Fair Work amendments prevent casuals from having their cake and eating it too

The introduction of the Fair Work Amendment (Casual Loading Offset) Regulations 2018 (Cth) will effectively alleviate the opportunity for employees, who have been incorrectly classified as ‘casuals’, from double-dipping on their entitlements.

 

Background

In response to the Federal Court decision of WorkPac Pty Ltd v Skene [2018] FCAFC 131 (WorkPac), the Fair Work Amendment (Casual Loading Offset) Regulations 2018 (Cth) were introduced to amend the Fair Work Regulations 2009 (Regulations).

Relevantly, WorkPac  held that the ‘casual’ employee in question, Mr Skene, was actually a permanent employee entitled to annual leave notwithstanding his designation as a casual employee. In reaching this decision, the Court focused on the ‘substance’1 of the employment relationship over its ‘characterisation by the parties’.2 The Court found that Mr Skene’s employment lacked the ‘irregular work patterns’, unpredictability and uncertainty that are indicative of a casual employment relationship.3

The decision resulted in orders that WorkPac pay Mr Skene compensation with respect to his annual leave entitlements, despite the fact that Mr Skene had received what his employer argued was a casual loading during the relevant period.

The new amendments, which came into effect on 18 December 2018, stipulate that in the situation where a person has been misclassified as a casual employee during all or part of their employment, the employer has a right to make a claim for the casual loading amount to be considered in the determination of the employee’s leave entitlements under the National Employment Standards (NES). The amendment was introduced in order to prevent the potential to ‘double dip’, which could occur following the decision and reasoning in WorkPac, whereby a casual employee could potentially be in receipt of a casual loading in addition to annual leave entitlements under the NES. Notably a casual loading is, at least in part, paid in recognition that a casual employee does not have any entitlement to other forms of paid leave.

When the Regulation applies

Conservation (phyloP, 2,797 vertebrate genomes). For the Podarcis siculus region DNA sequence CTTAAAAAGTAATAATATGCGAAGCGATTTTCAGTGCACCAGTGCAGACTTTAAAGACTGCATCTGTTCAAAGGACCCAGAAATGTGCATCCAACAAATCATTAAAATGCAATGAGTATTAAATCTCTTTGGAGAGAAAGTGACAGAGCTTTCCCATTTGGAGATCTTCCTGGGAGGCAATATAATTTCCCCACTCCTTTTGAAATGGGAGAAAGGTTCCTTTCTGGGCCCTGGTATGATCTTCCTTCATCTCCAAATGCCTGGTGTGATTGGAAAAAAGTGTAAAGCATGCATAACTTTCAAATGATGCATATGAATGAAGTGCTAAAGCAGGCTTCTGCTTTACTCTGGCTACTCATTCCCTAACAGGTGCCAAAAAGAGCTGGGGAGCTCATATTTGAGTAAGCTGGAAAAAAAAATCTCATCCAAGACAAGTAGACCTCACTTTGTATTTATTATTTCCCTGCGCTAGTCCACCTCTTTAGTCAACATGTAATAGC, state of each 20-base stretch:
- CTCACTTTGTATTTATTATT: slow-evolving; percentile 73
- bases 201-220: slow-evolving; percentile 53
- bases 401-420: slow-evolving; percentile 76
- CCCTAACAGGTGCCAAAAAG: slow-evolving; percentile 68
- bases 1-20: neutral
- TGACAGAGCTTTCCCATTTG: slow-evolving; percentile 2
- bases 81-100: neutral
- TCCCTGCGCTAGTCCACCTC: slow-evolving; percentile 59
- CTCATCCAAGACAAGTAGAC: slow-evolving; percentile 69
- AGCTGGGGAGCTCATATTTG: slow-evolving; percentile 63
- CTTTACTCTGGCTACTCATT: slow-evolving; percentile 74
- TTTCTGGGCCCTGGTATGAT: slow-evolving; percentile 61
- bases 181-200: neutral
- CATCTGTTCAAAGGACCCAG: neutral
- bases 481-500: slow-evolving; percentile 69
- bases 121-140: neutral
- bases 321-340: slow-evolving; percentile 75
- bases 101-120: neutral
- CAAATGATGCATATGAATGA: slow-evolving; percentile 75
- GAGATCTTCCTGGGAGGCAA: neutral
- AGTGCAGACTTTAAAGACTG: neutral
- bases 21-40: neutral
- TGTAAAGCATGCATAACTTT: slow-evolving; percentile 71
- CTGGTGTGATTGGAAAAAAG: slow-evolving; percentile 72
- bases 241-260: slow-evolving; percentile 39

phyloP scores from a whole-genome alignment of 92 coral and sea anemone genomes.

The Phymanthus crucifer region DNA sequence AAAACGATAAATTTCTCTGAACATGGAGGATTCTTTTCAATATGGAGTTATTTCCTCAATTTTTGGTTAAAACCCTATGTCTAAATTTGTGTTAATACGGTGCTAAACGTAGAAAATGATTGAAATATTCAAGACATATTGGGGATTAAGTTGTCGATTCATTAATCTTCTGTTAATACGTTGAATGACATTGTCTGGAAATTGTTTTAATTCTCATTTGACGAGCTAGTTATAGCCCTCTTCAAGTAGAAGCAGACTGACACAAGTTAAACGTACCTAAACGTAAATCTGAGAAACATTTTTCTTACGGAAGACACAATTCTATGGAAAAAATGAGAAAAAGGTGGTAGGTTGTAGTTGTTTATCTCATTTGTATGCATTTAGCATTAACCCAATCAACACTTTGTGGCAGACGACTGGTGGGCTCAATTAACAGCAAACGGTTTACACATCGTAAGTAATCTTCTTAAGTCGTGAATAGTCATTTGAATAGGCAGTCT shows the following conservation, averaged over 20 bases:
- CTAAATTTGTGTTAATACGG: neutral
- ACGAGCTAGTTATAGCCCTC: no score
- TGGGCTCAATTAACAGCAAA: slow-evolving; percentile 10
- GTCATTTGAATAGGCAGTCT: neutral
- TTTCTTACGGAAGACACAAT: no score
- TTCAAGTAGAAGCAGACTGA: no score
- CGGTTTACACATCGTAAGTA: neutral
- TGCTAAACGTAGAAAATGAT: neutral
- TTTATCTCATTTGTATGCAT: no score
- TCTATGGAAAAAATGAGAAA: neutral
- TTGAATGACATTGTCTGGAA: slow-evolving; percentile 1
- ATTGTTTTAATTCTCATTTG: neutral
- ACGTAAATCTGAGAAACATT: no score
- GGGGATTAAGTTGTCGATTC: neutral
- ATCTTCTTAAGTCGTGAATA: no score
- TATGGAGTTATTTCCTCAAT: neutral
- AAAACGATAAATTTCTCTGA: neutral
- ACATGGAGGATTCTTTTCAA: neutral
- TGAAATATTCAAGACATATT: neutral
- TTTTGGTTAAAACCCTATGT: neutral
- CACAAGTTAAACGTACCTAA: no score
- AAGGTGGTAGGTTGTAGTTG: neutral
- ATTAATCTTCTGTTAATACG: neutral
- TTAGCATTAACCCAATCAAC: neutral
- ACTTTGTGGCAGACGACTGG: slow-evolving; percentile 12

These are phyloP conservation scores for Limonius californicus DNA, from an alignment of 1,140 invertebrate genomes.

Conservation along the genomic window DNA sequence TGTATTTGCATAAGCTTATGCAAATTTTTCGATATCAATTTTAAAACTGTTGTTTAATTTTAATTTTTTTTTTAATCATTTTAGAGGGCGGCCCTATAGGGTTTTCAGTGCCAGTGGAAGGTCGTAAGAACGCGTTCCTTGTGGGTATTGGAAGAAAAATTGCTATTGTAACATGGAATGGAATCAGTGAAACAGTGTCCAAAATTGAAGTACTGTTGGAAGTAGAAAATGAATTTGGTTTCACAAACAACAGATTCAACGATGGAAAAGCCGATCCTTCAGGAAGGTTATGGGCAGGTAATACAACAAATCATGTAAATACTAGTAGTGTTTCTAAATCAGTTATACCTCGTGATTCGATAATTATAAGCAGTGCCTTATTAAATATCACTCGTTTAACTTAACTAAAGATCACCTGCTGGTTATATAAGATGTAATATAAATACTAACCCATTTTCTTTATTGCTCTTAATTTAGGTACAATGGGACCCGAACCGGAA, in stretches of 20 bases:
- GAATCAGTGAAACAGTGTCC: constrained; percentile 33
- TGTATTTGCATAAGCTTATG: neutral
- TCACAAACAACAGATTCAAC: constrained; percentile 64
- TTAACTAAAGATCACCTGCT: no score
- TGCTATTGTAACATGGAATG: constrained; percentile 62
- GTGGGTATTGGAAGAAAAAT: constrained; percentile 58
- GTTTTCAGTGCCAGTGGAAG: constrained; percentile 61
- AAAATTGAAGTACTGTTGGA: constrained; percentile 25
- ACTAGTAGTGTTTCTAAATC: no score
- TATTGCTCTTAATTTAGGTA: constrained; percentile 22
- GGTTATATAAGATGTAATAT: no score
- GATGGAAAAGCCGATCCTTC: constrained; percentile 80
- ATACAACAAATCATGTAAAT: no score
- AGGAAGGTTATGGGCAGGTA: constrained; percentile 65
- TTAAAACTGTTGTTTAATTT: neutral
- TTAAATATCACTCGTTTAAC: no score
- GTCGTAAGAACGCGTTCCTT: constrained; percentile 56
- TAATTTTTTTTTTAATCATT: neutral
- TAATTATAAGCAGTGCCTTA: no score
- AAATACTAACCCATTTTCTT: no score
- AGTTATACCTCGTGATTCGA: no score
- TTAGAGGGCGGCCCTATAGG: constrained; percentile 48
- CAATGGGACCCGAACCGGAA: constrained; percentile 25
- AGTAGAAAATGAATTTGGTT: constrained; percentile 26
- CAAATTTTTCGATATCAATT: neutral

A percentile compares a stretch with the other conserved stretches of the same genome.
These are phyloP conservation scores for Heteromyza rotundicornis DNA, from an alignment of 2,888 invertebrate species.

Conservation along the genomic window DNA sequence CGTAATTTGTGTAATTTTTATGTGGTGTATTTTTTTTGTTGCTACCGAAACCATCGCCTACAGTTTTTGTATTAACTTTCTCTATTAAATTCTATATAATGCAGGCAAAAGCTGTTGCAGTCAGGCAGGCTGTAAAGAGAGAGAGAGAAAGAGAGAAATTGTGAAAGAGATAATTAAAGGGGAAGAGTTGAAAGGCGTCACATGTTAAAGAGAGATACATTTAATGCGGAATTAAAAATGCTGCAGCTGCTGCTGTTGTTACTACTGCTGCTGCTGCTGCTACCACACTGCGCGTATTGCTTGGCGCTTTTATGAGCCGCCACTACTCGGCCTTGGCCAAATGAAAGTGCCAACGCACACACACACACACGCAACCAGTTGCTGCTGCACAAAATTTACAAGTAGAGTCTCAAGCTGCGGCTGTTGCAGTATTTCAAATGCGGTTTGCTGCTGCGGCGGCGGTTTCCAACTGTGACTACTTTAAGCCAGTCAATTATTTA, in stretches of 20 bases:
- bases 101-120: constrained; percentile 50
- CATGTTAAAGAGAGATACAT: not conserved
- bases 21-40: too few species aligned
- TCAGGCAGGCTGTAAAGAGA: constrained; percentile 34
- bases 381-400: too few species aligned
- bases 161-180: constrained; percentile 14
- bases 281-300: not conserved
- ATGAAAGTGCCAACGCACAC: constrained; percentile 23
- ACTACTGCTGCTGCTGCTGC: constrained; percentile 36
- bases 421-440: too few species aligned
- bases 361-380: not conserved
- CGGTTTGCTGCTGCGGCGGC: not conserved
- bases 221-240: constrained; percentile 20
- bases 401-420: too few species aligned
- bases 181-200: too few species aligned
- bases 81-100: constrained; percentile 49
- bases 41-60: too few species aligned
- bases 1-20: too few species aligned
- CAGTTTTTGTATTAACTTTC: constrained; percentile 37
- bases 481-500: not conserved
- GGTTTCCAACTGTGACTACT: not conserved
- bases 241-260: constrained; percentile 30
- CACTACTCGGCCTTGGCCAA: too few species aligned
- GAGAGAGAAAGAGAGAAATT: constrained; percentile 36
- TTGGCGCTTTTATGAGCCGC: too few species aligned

For the relevant regulation to apply, the following criteria must be satisfied:
  1. the person is employed as a casual employee;
  2. the person receives a loading amount from the employer, with this amount being ‘clearly identifiable’ as compensation for the employee not receiving the relevant NES entitlements (in other words, a casual loading has been paid and is capable of being identified, usually as being separately listed on a pay slip and referred to in a contract of employment);
  3. the person is actually a permanent employee despite being classified as a casual employee; and
  4. the person makes a claim for payment with respect to one (or more) of the NES entitlements of a permanent employee that was not received.

Significance for employers

The amended Regulations enable employers to offset casual loading where an employee is found to have been incorrectly classed as a casual employee. In doing so, the Regulations resolve the uncertainty and criticism surrounding ‘double-dipping’ following the WorkPac  decision.

It is common for employers to fall into the habit of employing casual employees for extended periods of time without reviewing the arrangements. At a minimum, employers need to ensure that they have properly drafted casual employment contracts and that their payroll systems are set up to identify and specify casual loadings that apply. Many casual employees also now have the right to request to have their casual employment converted into permanent employment under most Modern Awards.

Employers were required to notify all affected casual employees of their right to request a conversion before 1 January 2019.  Employers must also provide all new casual employees covered by a Modern Award that includes the model conversion provision with a copy of the conversion clause within the first 12 months of their engagement.

The Employment team are well versed in these issues and are on hand to assist clients with any reviews of their casual workforces and the accompanying documentation.  Please feel free to get in touch if we can be of assistance with this or any other HR or employment law related issues.


1 WorkPac Pty Ltd v Skene [2018] FCAFC 131 [180].
2 WorkPac Pty Ltd v Skene [2018] FCAFC 13 [55].
3 WorkPac Pty Ltd v Skene [2018] FCAFC 13 [173].

Contributors

Erin Kidd Special Counsel
Emily Truong Law Graduate